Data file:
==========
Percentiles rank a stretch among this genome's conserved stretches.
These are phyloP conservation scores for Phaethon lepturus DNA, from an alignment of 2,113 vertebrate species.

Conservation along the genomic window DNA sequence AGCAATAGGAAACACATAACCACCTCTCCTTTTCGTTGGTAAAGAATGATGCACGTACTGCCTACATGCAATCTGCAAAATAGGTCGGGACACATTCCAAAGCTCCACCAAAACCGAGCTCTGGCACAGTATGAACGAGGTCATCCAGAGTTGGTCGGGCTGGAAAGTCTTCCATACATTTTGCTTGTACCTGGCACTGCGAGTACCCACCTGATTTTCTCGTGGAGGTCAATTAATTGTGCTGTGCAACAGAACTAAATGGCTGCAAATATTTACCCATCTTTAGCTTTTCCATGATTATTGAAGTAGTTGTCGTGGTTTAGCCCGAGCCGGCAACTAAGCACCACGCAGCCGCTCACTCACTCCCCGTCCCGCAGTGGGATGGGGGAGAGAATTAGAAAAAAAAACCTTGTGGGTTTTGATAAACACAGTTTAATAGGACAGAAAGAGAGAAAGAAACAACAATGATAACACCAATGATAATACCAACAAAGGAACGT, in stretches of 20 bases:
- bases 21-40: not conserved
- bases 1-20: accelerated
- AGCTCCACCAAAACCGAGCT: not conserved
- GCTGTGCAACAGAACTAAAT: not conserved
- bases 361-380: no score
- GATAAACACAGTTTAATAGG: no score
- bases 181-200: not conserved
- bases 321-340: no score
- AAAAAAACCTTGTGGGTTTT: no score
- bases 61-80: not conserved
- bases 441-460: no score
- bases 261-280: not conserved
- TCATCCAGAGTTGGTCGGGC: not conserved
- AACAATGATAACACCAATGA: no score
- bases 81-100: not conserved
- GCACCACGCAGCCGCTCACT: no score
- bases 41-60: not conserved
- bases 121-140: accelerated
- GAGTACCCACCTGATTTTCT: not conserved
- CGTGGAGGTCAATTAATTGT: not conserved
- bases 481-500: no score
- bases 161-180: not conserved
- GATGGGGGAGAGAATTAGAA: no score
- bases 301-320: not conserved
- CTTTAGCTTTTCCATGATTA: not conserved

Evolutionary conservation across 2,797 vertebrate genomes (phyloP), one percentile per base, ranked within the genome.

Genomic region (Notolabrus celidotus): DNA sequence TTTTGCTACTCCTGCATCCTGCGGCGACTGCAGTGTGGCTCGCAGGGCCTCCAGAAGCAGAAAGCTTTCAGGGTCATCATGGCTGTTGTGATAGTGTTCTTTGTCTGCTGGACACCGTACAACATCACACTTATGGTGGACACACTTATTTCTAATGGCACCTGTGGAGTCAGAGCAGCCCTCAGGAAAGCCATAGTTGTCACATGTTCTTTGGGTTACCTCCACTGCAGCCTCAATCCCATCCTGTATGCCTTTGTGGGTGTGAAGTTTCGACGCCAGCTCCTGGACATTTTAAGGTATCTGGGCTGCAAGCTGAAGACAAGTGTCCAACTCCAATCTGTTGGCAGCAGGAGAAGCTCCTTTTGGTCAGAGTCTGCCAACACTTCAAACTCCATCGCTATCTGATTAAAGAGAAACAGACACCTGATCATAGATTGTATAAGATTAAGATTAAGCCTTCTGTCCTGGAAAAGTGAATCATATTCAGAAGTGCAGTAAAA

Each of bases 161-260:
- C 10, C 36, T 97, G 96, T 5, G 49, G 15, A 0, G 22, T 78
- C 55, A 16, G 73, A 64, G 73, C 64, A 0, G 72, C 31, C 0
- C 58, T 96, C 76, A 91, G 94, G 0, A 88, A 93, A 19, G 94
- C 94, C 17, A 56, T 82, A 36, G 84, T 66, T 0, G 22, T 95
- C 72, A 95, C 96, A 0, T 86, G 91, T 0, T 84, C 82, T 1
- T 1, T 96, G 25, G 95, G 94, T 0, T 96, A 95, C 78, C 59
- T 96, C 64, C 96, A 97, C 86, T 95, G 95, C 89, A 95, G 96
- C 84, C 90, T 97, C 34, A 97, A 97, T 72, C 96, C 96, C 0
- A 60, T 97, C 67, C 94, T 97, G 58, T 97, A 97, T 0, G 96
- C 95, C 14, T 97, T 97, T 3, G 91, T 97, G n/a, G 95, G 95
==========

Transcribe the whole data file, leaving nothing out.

Percentiles rank a stretch among this genome's conserved stretches.
These are phyloP conservation scores for Phaethon lepturus DNA, from an alignment of 2,113 vertebrate species.

Conservation along the genomic window DNA sequence AGCAATAGGAAACACATAACCACCTCTCCTTTTCGTTGGTAAAGAATGATGCACGTACTGCCTACATGCAATCTGCAAAATAGGTCGGGACACATTCCAAAGCTCCACCAAAACCGAGCTCTGGCACAGTATGAACGAGGTCATCCAGAGTTGGTCGGGCTGGAAAGTCTTCCATACATTTTGCTTGTACCTGGCACTGCGAGTACCCACCTGATTTTCTCGTGGAGGTCAATTAATTGTGCTGTGCAACAGAACTAAATGGCTGCAAATATTTACCCATCTTTAGCTTTTCCATGATTATTGAAGTAGTTGTCGTGGTTTAGCCCGAGCCGGCAACTAAGCACCACGCAGCCGCTCACTCACTCCCCGTCCCGCAGTGGGATGGGGGAGAGAATTAGAAAAAAAAACCTTGTGGGTTTTGATAAACACAGTTTAATAGGACAGAAAGAGAGAAAGAAACAACAATGATAACACCAATGATAATACCAACAAAGGAACGT, in stretches of 20 bases:
- bases 21-40: not conserved
- bases 1-20: accelerated
- AGCTCCACCAAAACCGAGCT: not conserved
- GCTGTGCAACAGAACTAAAT: not conserved
- bases 361-380: no score
- GATAAACACAGTTTAATAGG: no score
- bases 181-200: not conserved
- bases 321-340: no score
- AAAAAAACCTTGTGGGTTTT: no score
- bases 61-80: not conserved
- bases 441-460: no score
- bases 261-280: not conserved
- TCATCCAGAGTTGGTCGGGC: not conserved
- AACAATGATAACACCAATGA: no score
- bases 81-100: not conserved
- GCACCACGCAGCCGCTCACT: no score
- bases 41-60: not conserved
- bases 121-140: accelerated
- GAGTACCCACCTGATTTTCT: not conserved
- CGTGGAGGTCAATTAATTGT: not conserved
- bases 481-500: no score
- bases 161-180: not conserved
- GATGGGGGAGAGAATTAGAA: no score
- bases 301-320: not conserved
- CTTTAGCTTTTCCATGATTA: not conserved

Evolutionary conservation across 2,797 vertebrate genomes (phyloP), one percentile per base, ranked within the genome.

Genomic region (Notolabrus celidotus): DNA sequence TTTTGCTACTCCTGCATCCTGCGGCGACTGCAGTGTGGCTCGCAGGGCCTCCAGAAGCAGAAAGCTTTCAGGGTCATCATGGCTGTTGTGATAGTGTTCTTTGTCTGCTGGACACCGTACAACATCACACTTATGGTGGACACACTTATTTCTAATGGCACCTGTGGAGTCAGAGCAGCCCTCAGGAAAGCCATAGTTGTCACATGTTCTTTGGGTTACCTCCACTGCAGCCTCAATCCCATCCTGTATGCCTTTGTGGGTGTGAAGTTTCGACGCCAGCTCCTGGACATTTTAAGGTATCTGGGCTGCAAGCTGAAGACAAGTGTCCAACTCCAATCTGTTGGCAGCAGGAGAAGCTCCTTTTGGTCAGAGTCTGCCAACACTTCAAACTCCATCGCTATCTGATTAAAGAGAAACAGACACCTGATCATAGATTGTATAAGATTAAGATTAAGCCTTCTGTCCTGGAAAAGTGAATCATATTCAGAAGTGCAGTAAAA

Each of bases 161-260:
- C 10, C 36, T 97, G 96, T 5, G 49, G 15, A 0, G 22, T 78
- C 55, A 16, G 73, A 64, G 73, C 64, A 0, G 72, C 31, C 0
- C 58, T 96, C 76, A 91, G 94, G 0, A 88, A 93, A 19, G 94
- C 94, C 17, A 56, T 82, A 36, G 84, T 66, T 0, G 22, T 95
- C 72, A 95, C 96, A 0, T 86, G 91, T 0, T 84, C 82, T 1
- T 1, T 96, G 25, G 95, G 94, T 0, T 96, A 95, C 78, C 59
- T 96, C 64, C 96, A 97, C 86, T 95, G 95, C 89, A 95, G 96
- C 84, C 90, T 97, C 34, A 97, A 97, T 72, C 96, C 96, C 0
- A 60, T 97, C 67, C 94, T 97, G 58, T 97, A 97, T 0, G 96
- C 95, C 14, T 97, T 97, T 3, G 91, T 97, G n/a, G 95, G 95